The promissory estoppel argument requires that a promise that the promissor should reasonably expect to induce action or forebearance of a definite and substantial character on the part of the promissee and that does induce such action or forebearance is binding if injustice can be avoided only by enforcement of the promise. Restatement, Contracts, § 90.
The statements by employees of the company to the workers are crucial to the contract and estoppel claims because they are at the heart of the two basic issues the Court must decide: were the statements offers to enter into a unilateral contract that were binding on the corporation? and, should the company reasonably have expected the workers to rely on those statements?
Clearly, the formation of a proper contract requires that the employee of the corporation who makes a promise must have the authority to enter into the contract. The Supreme Court of Ohio has held that unless express authority is conferred upon an officer or agent of the corporation or there appears to be a clear course of dealing with the world implying authority in an officer or agent, the corporation can be bound only by its board of directors. Bradford Belting Company v. Gibson, 68 Ohio Sup. 442, 67 N.E. 888. Plaintiffs have offered no evidence to show such an express or implied authority in any of the corporation's officers to make the promise to keep the plants open if the workers made the plants profitable. Defendant has repeatedly made clear that no such authority existed. There is no basis for the claim in contract.
Promissory estoppel, however, is a less rigid concept, being part of the equity powers of the Court. The lack of a technical power of agency in any of the company's spokesmen does not relieve the company from a binding promise if it should reasonably have expected the statements of the spokesmen to be relied upon detrimentally by the workers. This is a more subtle point and requires an examination of the particulars of the statements and a judgment by this Court of the reasonableness of reliance.
Many of the statements were messages communicated to the employees by an internal telephone network called the "hot-line." William Kirwin, Manager of the Youngstown facilities, explained in testimony that various members of the management and public relations sectors of the company would record a short tape message. That message would then be connected to a system of in-plant telephones so that a worker could pick up a special hot-line telephone receiver and hear the recorded message. The message could not be heard on conventional telephones outside the plant.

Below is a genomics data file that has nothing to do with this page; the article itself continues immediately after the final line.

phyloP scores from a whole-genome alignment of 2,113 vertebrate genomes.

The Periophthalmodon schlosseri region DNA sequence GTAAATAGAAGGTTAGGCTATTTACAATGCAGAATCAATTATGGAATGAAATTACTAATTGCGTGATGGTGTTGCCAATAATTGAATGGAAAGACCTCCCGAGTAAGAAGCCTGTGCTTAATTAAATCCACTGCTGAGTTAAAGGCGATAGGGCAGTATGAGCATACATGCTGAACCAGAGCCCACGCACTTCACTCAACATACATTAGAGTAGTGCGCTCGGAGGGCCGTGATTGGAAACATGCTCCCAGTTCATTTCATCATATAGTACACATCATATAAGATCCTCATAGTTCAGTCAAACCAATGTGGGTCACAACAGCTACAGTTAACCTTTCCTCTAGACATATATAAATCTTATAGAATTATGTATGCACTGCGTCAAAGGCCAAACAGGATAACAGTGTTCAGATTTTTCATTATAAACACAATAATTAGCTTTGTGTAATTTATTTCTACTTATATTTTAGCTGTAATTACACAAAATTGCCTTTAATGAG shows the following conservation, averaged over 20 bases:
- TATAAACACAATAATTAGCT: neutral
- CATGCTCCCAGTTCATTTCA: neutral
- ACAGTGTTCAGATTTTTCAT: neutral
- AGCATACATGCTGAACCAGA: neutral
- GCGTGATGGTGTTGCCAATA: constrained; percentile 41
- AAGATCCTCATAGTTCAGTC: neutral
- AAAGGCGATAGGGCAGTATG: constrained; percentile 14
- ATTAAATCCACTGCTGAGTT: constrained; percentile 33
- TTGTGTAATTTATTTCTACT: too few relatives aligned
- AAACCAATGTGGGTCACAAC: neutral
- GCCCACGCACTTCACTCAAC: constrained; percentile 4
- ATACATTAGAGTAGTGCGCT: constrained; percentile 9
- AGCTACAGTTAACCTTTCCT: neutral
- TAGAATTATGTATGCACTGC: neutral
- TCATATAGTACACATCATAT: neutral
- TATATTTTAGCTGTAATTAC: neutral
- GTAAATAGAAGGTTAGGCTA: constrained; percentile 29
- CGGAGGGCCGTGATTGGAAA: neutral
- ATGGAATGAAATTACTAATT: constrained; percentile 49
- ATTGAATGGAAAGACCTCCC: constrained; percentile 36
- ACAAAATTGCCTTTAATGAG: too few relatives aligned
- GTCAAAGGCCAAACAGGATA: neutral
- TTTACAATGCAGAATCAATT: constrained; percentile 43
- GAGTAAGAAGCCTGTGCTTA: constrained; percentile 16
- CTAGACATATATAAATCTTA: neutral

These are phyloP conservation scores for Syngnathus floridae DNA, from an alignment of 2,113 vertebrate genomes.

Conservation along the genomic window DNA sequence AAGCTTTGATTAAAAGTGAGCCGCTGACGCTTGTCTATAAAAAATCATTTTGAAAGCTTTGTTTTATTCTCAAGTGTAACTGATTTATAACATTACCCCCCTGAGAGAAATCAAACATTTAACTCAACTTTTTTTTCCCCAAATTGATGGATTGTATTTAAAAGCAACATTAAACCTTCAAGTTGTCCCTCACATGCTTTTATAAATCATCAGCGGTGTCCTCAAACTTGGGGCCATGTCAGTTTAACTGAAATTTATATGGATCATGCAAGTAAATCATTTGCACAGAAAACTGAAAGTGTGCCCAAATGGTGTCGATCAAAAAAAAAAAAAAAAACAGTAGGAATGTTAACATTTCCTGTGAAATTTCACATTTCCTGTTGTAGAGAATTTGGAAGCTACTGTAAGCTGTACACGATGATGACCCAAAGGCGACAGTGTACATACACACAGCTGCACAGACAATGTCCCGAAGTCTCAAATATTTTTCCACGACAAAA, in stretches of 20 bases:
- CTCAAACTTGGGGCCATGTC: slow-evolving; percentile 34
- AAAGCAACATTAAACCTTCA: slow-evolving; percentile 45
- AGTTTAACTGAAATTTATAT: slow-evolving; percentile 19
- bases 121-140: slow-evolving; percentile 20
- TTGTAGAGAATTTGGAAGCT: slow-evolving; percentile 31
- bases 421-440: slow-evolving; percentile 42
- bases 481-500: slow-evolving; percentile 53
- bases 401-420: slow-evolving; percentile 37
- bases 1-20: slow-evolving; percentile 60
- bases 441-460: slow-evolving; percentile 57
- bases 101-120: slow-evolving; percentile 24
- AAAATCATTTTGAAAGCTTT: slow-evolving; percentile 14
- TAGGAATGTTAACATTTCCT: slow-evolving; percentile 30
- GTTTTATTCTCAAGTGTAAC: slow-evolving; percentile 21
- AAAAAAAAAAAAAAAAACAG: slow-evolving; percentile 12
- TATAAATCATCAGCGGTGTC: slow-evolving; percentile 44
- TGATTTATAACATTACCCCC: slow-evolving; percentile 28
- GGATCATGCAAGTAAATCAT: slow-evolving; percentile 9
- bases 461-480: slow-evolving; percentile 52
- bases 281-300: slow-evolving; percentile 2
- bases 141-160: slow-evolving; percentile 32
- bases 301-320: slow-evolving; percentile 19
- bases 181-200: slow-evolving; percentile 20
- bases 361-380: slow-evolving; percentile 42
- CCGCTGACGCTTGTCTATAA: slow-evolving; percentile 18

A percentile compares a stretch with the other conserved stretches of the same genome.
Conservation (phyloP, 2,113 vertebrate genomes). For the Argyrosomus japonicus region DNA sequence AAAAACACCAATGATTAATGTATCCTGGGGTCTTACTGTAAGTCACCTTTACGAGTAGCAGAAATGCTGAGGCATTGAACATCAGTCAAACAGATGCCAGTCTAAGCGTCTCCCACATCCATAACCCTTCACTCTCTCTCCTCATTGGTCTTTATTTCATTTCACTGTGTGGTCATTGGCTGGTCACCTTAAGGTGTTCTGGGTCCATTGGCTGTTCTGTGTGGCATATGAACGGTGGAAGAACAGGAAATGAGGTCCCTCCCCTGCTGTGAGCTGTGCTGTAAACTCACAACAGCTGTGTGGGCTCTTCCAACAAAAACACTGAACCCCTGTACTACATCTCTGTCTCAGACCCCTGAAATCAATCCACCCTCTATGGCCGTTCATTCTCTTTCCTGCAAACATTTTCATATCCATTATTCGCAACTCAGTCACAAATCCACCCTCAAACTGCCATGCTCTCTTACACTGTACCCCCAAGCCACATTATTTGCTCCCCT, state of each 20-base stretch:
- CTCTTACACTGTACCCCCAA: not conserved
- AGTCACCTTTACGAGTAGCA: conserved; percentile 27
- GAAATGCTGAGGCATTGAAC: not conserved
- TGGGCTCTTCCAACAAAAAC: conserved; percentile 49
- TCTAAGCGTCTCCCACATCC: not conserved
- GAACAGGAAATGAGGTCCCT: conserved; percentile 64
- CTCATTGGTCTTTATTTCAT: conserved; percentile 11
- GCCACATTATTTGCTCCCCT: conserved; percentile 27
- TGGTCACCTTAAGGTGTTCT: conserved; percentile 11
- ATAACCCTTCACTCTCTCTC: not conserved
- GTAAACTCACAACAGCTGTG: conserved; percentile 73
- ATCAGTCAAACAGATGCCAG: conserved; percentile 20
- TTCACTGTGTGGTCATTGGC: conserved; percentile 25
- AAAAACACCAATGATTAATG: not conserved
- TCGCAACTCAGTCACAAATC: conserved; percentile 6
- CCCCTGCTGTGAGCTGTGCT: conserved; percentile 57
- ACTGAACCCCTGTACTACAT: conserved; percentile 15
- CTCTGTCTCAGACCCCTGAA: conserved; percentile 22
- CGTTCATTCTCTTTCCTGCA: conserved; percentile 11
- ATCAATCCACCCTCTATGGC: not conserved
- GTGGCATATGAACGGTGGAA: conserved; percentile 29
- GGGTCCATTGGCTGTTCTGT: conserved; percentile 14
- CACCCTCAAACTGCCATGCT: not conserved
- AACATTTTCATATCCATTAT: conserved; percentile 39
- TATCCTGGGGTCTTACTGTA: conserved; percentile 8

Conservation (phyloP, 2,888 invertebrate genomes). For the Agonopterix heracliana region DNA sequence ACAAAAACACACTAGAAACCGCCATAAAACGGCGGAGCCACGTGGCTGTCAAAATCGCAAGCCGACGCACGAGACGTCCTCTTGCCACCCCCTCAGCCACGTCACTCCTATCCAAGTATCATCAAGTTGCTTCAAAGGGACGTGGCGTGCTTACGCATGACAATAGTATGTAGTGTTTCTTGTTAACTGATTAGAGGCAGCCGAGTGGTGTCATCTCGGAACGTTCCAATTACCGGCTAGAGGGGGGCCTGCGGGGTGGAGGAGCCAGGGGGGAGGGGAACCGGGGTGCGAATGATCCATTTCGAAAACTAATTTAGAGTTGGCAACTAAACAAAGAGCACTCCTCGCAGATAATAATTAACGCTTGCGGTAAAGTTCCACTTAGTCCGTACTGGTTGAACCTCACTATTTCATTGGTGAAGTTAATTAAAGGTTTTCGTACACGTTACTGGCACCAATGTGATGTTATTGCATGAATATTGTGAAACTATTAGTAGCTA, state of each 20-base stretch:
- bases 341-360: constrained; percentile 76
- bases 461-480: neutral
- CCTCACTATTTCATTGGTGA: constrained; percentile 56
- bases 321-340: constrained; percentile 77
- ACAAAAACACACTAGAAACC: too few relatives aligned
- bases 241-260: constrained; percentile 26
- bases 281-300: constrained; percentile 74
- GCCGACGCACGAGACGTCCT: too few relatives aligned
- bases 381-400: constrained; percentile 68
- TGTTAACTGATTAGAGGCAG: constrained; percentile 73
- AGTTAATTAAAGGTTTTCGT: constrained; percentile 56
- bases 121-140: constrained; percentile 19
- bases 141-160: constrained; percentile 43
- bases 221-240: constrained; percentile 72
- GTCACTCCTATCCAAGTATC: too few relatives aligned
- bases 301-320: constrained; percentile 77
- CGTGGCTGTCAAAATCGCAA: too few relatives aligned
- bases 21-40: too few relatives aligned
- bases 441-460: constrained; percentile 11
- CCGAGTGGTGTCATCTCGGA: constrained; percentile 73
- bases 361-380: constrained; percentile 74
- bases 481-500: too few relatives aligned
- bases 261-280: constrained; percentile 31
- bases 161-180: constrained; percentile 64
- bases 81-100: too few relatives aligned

The hot-line messages never make clear a promise to remain open if the workers made the plant profitable. A September 1, 1977, message said there were "no immediate plans to permanently shut down" and that "the continued operation of these plants is absolutely dependent upon their being profit-makers." However, the statement that lack of profitability would close the plants does not imply the converse, that the plants will not close if they are profitable. William Kirwin's numerous hot-line remarks (on January 4, 1978, January 11, 1978, April 7, 1978, November 8, 1978 and December 21, 1978) come close to embodying the promise alleged by plaintiffs, especially such comments as these: "With your help, this effort will continue and if and when there will be a phase-out depends on the plants' profitability, but no timetable has been set." "Our future is what we make it." "I am asking each of you to consider how you may help in keeping Youngstown the going plant it is today."